Saturday, December 22, 2007

Optional Over Break

Hey AiSers,

While you're enjoying your well-deserved break, please consider sending us a link to the post of which you are most proud. Remember, as the end of the semester approaches, your blogs will be evaluated based on:

  1. The quality of writing in your chosen blog post
  2. The quantity of posts on your blog
  3. The comments you have left on the blogs of your peers

The best way to send the link is to go to your own blog, click on the title of the post you want to submit to us, and copy the address from the browser window. Paste that address in an email sent to this address.

Tuesday, December 18, 2007

Comma Triggers Gun Debate

What does a comma have to do with gun rights? Aside from the eerie likeness of a comma and a trigger, the two may have more in common than we ever realized. In fact, the Supreme Court is currently deliberating over a key test case of gun rights (i.e., the 2nd Amendment)—and the decision will rest largely on how they read commas.

Here's the 2nd Amendment as it appears in the US Constitution:

“A well regulated militia, being necessary to the security of a free state, the right of the people to keep and bear arms, shall not be infringed.”

Three pesky commas—and how to read them? Before reading on, make up your mind.

Gun rights advocates read the commas as "throat clearing"—front porch, if you will. They believe the first two phrases—up until the word "state" are unrelated to what follows. Therefore, they argue, the framers of the Constitution clearly protect the "right to bear arms."

Gun rights opponents read those first two phrases as modifying the right. In other words, they translate the Amendment this way: because militias are necessary for a free state, individual people must keep and bear arms. Since we have a well-funded militia, there is no need for—no necessary guarantee of—people bearing arms.

Wherever you come down on this issue, the pen—the lowly punctuation mark—may, indeed, be mightier than the sword. Maybe that's what the Irish poet Seamus Heaney had in mind when he wrote his poem "Digging" which opens this way: "Between my finger and my thumb/This squat pen rests, snug as a gun." (At least I think there's a comma in that last line!)

For a further explication, read the link of a recent New York Times Op-ed on this issue.

Did he get what he deserved?

While watching Werner Herzog's documentary, Grizzly Man, we noted the words of one man interviewed who claimed that Timothy Treadwell, someone who studied and lived with grizzly bears, "got what he deserved".

What do you think of this statement?

In Roger Ebert's review of the film, he quotes the director, Herzog, as saying, "I believe the common character of the universe is not harmony, but hostility, chaos and murder."

Ebert goes on to reveal his own opinion of Timothy Treadwell:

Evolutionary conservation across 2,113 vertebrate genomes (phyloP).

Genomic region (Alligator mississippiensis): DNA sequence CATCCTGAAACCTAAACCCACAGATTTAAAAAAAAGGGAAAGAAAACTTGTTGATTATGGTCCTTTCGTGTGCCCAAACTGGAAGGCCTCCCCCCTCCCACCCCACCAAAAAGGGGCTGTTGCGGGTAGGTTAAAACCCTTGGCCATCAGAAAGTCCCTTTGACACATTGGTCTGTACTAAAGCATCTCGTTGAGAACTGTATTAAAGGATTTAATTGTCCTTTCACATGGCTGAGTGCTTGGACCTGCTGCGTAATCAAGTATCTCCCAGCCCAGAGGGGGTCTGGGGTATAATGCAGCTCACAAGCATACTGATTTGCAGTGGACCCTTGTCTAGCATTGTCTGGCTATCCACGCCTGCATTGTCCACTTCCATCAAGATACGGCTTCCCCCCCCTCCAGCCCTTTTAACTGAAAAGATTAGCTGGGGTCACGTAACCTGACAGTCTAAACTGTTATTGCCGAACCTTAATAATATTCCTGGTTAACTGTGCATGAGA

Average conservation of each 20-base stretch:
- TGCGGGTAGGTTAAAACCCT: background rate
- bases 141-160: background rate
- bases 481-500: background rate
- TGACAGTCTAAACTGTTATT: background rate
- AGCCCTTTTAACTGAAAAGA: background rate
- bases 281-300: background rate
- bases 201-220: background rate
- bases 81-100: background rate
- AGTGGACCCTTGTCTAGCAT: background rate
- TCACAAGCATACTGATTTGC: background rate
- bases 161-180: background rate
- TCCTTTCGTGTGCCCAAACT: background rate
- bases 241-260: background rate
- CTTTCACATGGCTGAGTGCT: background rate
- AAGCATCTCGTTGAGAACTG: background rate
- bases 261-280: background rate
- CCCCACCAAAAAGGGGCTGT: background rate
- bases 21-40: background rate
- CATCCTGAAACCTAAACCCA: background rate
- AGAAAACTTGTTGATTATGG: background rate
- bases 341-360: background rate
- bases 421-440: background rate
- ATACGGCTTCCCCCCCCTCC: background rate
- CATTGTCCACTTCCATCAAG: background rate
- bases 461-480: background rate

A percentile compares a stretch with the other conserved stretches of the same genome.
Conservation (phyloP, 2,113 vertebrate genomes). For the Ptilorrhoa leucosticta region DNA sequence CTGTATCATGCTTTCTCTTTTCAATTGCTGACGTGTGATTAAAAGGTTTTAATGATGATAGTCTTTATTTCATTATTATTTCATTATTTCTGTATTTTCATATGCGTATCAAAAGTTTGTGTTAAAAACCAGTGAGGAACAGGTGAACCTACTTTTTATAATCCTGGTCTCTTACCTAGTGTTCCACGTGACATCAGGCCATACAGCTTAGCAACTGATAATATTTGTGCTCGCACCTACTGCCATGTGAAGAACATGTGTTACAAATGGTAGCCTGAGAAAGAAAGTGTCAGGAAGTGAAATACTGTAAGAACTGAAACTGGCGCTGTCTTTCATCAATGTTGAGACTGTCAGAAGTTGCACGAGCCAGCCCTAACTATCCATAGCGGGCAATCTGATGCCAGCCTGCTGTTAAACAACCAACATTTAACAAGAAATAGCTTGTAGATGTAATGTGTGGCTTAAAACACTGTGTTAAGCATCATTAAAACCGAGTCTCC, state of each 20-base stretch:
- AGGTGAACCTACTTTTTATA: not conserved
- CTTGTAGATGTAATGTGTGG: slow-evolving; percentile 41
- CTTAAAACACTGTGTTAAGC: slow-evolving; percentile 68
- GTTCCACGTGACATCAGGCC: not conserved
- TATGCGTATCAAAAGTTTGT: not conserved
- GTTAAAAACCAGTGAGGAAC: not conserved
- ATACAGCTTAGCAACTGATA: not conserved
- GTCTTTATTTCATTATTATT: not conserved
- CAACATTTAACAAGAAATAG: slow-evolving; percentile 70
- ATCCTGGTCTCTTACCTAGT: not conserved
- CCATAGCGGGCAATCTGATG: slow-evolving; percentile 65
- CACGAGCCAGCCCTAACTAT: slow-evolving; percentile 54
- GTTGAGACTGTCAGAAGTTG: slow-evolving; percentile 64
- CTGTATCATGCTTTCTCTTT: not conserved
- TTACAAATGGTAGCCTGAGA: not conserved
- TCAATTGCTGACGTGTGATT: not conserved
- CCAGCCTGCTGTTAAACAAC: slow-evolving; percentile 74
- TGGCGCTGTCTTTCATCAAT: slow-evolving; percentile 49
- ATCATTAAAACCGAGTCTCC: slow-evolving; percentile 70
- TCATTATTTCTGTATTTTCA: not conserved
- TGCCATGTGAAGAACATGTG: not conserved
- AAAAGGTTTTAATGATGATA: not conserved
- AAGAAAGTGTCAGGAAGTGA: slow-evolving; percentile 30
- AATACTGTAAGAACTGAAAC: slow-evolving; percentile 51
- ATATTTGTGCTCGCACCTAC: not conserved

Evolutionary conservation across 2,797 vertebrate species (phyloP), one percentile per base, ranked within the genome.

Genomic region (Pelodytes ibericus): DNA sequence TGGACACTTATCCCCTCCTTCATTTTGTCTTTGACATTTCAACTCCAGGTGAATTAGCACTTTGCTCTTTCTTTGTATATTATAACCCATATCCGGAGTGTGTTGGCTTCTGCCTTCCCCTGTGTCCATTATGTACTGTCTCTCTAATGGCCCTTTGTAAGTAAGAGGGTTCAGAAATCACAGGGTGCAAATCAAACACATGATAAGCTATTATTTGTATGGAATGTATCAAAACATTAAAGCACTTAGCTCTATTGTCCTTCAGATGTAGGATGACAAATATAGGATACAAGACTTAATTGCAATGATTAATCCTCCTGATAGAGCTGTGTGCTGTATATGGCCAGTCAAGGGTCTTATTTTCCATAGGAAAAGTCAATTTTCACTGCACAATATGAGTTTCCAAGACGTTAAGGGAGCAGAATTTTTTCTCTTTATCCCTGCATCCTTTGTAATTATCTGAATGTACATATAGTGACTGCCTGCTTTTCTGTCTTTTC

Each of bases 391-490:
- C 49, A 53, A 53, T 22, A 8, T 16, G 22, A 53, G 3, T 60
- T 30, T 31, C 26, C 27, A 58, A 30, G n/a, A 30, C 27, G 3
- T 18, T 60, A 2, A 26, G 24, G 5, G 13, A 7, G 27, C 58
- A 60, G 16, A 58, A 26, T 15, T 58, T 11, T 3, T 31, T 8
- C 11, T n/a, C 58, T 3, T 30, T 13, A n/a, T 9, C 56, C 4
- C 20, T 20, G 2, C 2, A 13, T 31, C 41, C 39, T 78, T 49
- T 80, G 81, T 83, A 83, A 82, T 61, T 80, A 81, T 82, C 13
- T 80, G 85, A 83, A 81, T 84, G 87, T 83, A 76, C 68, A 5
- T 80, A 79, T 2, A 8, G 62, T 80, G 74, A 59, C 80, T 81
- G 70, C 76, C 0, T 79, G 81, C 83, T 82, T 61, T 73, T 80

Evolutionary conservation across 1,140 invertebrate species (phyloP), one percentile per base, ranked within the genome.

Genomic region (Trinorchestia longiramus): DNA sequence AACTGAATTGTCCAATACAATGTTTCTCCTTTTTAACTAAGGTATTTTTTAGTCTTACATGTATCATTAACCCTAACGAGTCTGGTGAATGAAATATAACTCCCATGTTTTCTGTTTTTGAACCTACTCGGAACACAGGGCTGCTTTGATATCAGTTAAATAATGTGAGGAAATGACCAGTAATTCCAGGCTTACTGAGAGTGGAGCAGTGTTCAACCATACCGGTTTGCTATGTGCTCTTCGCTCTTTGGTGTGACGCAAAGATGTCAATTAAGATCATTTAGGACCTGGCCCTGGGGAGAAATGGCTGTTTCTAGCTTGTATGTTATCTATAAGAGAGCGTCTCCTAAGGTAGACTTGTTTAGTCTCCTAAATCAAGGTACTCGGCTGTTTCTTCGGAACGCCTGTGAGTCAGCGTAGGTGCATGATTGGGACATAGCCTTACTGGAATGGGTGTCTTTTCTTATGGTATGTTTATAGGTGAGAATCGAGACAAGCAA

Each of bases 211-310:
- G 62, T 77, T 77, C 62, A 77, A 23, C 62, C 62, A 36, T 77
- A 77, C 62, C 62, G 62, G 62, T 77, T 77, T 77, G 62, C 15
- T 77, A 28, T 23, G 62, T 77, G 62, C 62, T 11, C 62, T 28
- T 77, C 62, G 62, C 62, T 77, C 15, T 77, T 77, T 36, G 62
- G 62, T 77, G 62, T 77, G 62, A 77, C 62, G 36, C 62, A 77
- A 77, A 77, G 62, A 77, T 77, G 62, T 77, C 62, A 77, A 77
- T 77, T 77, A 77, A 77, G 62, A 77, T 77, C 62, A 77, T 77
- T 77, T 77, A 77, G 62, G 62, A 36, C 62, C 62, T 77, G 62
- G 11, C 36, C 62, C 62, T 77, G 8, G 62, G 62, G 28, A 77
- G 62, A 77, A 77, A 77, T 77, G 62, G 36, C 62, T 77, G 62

I have a certain admiration for his courage, recklessness, idealism, whatever you want to call it, but here is a man who managed to get himself and his girlfriend eaten, and you know what? He deserves Werner Herzog.

Sunday, December 16, 2007


In New York City a billboard emits highly focused sound that resonates within the skulls of passersby. It’s a novel way of advertising, a potentially terrifying intrusion and, according to technology writer Clive Thompson, the leading edge of a new civil rights battleground – the right to privacy in your own mind.

Have you seen Minority Report? Do you remember the scene in the mall when Tom Cruise's character is bombarded with advertising messages inside his own head?

If intrusive ads don't seem that worrisome to you, consider this: there are scientists currently working on a device that shines an infrared beam on your forehead, a sort of remote MRI, that can "read" your mind to determine if you are in "mental anguish". What this means, for example, is that before we tell a lie, a simple brain scan can reveal it. Imagine the antiterrorist uses for this at airports.

What do you think about any/all of these issues? For more information, listen to this excerpt from NPR's On the Media, which is the source of today's post:

Friday, December 07, 2007

Into the Wild (short essay prompt)

In the book we are reading, Into the Wild, Jon Krakauer admits that Chris McCandless was rash, but he insists he "wasn't a nutcase, he wasn't a sociopath, he wasn't an outcast. McCandless was something else -- although precisely what is hard to say. A pilgrim, perhaps" (85).

Your question:

What precisely was McCandless? Use one of Krakauer's terms or invent your own term. Choose your term carefully, and note passages as you read. Your answer to the question is your central claim. Support this claim with evidence from the text and explain how the language of the quote -- the connotations of individual words in the quotes you cite -- prove your claim to be valid.

Wednesday, December 05, 2007

The Political Compass